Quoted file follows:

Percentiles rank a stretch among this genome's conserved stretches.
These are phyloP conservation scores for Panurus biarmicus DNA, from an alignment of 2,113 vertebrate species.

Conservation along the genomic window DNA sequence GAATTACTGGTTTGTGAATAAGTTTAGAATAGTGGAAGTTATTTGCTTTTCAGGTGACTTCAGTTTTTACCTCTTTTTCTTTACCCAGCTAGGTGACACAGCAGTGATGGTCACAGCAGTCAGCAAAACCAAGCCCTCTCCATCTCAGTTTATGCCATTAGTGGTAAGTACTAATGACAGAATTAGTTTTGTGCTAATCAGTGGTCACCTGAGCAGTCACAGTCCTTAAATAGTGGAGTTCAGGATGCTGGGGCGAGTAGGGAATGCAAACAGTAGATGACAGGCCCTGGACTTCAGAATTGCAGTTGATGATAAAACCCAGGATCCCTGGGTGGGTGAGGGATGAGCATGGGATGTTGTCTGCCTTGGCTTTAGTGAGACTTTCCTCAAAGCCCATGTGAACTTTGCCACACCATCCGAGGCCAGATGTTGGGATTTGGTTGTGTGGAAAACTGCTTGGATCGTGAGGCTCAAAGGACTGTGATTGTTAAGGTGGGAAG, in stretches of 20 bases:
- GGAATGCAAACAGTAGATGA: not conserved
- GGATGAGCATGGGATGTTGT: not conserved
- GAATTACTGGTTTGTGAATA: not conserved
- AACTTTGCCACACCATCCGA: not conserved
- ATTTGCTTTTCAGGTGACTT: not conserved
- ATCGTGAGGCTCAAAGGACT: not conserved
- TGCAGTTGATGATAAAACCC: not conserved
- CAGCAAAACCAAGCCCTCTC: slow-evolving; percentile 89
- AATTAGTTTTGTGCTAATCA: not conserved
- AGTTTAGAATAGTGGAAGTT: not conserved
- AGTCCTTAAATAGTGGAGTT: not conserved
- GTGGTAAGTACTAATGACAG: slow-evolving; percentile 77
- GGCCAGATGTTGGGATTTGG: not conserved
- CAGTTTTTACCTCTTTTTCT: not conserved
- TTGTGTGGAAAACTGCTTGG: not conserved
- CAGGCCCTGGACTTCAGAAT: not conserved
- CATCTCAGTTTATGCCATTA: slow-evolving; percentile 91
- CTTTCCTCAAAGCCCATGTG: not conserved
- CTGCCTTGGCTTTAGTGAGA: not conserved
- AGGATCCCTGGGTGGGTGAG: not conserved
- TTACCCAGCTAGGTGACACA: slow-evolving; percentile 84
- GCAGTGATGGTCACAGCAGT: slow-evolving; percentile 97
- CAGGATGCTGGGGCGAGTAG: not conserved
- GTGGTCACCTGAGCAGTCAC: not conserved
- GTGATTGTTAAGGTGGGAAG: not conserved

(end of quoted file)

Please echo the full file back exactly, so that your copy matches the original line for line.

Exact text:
Percentiles rank a stretch among this genome's conserved stretches.
These are phyloP conservation scores for Panurus biarmicus DNA, from an alignment of 2,113 vertebrate species.

Conservation along the genomic window DNA sequence GAATTACTGGTTTGTGAATAAGTTTAGAATAGTGGAAGTTATTTGCTTTTCAGGTGACTTCAGTTTTTACCTCTTTTTCTTTACCCAGCTAGGTGACACAGCAGTGATGGTCACAGCAGTCAGCAAAACCAAGCCCTCTCCATCTCAGTTTATGCCATTAGTGGTAAGTACTAATGACAGAATTAGTTTTGTGCTAATCAGTGGTCACCTGAGCAGTCACAGTCCTTAAATAGTGGAGTTCAGGATGCTGGGGCGAGTAGGGAATGCAAACAGTAGATGACAGGCCCTGGACTTCAGAATTGCAGTTGATGATAAAACCCAGGATCCCTGGGTGGGTGAGGGATGAGCATGGGATGTTGTCTGCCTTGGCTTTAGTGAGACTTTCCTCAAAGCCCATGTGAACTTTGCCACACCATCCGAGGCCAGATGTTGGGATTTGGTTGTGTGGAAAACTGCTTGGATCGTGAGGCTCAAAGGACTGTGATTGTTAAGGTGGGAAG, in stretches of 20 bases:
- GGAATGCAAACAGTAGATGA: not conserved
- GGATGAGCATGGGATGTTGT: not conserved
- GAATTACTGGTTTGTGAATA: not conserved
- AACTTTGCCACACCATCCGA: not conserved
- ATTTGCTTTTCAGGTGACTT: not conserved
- ATCGTGAGGCTCAAAGGACT: not conserved
- TGCAGTTGATGATAAAACCC: not conserved
- CAGCAAAACCAAGCCCTCTC: slow-evolving; percentile 89
- AATTAGTTTTGTGCTAATCA: not conserved
- AGTTTAGAATAGTGGAAGTT: not conserved
- AGTCCTTAAATAGTGGAGTT: not conserved
- GTGGTAAGTACTAATGACAG: slow-evolving; percentile 77
- GGCCAGATGTTGGGATTTGG: not conserved
- CAGTTTTTACCTCTTTTTCT: not conserved
- TTGTGTGGAAAACTGCTTGG: not conserved
- CAGGCCCTGGACTTCAGAAT: not conserved
- CATCTCAGTTTATGCCATTA: slow-evolving; percentile 91
- CTTTCCTCAAAGCCCATGTG: not conserved
- CTGCCTTGGCTTTAGTGAGA: not conserved
- AGGATCCCTGGGTGGGTGAG: not conserved
- TTACCCAGCTAGGTGACACA: slow-evolving; percentile 84
- GCAGTGATGGTCACAGCAGT: slow-evolving; percentile 97
- CAGGATGCTGGGGCGAGTAG: not conserved
- GTGGTCACCTGAGCAGTCAC: not conserved
- GTGATTGTTAAGGTGGGAAG: not conserved